|In Memoriam – Glyn Salton-Cox
The English Department is devastated to announce the death over the New Year of our colleague Glyn Salton-Cox. To his family, loved ones, and friends here, in his native Britain, and throughout the world, we offer our deepest and most heartfelt condolences. Glyn was a brilliant scholar, a very popular teacher, and the kindest of colleagues.
The Department of English invites you to a commemoration of our colleague Glyn Salton-Cox on Friday, March 3d, 2023.
We will gather in the Faculty Club’s Betty Elings Wells Pavilion at 3:00 pm and then move to the Terrace at 4:00 pm for a reception. Please let us know of any accessibility requests.
Section 2. Rationale for the English Major
What does it mean to study English today? The English department engages that question by offering its students the opportunity to explore literary texts written in Old English, internet texts, American novels, Anglo-Irish literature, queer textuality, Science Fiction, literature of the body, modern poetry, Shakespeare etc.—all kinds of “literatures” written in English. We study the complex interactions between literature, culture and history. At the heart of literary study lies the simple yet striking recognition that language constitutes both a technology of thought and a constituent of human reality. The major in English transforms this recognition into a program of study that develops the critical skills required to negotiate complicated literary and cultural texts. Together, we spend time working on questions like these: (1) how do historical and cultural contexts lend written texts their intelligibility and convey their strange power? (2) How do gender and minority discourses inform our understanding of literature? (3) How does the study of English engage the public sphere in its intersection with other fields, such as cognitive science, social science and information science?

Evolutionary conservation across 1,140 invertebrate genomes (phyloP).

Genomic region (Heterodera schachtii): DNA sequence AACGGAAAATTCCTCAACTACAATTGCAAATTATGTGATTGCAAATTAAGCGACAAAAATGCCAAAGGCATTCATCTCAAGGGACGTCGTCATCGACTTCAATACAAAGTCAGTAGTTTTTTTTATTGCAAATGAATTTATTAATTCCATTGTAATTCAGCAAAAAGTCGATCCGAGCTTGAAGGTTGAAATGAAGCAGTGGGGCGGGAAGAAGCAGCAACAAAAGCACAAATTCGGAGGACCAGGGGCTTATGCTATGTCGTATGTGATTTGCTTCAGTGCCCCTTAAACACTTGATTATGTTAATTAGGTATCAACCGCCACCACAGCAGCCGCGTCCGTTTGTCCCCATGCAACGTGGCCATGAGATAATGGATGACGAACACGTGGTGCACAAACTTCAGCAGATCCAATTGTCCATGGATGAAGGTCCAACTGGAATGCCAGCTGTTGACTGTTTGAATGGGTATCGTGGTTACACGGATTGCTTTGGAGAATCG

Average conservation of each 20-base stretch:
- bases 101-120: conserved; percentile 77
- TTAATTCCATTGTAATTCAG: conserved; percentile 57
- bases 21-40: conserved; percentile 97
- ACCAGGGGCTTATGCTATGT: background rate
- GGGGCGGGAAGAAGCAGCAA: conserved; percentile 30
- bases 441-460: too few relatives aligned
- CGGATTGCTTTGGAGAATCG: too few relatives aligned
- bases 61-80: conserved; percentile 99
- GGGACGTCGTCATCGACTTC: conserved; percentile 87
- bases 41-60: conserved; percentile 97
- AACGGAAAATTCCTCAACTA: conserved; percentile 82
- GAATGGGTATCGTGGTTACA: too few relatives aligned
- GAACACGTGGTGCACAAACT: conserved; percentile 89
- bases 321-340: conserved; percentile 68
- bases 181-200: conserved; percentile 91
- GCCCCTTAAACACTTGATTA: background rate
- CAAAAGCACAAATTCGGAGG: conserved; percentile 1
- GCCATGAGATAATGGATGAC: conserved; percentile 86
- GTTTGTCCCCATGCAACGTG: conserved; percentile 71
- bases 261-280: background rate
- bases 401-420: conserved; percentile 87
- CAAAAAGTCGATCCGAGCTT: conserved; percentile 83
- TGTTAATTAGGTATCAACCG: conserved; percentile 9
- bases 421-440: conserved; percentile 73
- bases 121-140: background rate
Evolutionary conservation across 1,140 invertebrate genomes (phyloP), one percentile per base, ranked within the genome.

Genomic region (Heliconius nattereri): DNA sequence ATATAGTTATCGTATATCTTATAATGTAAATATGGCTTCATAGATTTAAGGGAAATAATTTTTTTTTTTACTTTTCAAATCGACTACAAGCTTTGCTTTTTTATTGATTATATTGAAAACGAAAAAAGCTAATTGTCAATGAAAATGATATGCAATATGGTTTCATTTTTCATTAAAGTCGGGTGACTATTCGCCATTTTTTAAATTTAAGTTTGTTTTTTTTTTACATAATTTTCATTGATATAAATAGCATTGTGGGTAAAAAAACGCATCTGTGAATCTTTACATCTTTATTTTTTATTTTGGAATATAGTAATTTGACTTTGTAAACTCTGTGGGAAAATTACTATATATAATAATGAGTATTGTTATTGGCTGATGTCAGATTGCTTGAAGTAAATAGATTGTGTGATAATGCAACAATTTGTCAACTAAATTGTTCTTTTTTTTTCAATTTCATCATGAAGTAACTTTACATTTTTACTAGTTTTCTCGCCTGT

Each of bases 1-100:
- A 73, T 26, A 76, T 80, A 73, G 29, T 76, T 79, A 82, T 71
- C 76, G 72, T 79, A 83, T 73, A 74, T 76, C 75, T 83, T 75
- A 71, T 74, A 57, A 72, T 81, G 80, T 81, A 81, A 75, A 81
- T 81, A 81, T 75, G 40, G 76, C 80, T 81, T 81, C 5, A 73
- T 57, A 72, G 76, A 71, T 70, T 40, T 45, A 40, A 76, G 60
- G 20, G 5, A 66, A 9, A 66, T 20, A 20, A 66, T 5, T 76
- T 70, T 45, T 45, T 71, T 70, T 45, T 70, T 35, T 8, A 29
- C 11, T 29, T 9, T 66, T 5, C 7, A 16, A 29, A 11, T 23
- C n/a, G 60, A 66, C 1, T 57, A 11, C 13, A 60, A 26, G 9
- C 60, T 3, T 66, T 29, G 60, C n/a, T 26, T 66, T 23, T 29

What can one “do” with a degree in English? Graduate and professional schools and employers seek people who can read, write, speak, and analyze—the basic skills acquired by our English majors. Students who study English learn how to think, and to think independently. They are trained to read a variety of literary and cultural works from across centuries and continents and to write proficient and lively arguments. English majors learn about how the past informs the present, become “keepers” of past works and present cultures, and leave college thinking and feeling more deeply about life and how to live it.
Our program is a coherent and comprehensive program of literary studies leading to the Bachelor of Arts degree. The program is academically oriented, providing thorough preparation for graduate studies, and is a strong program for those students desiring a broad liberal arts background. The English major provides the opportunity to develop skills in writing and in critical reading.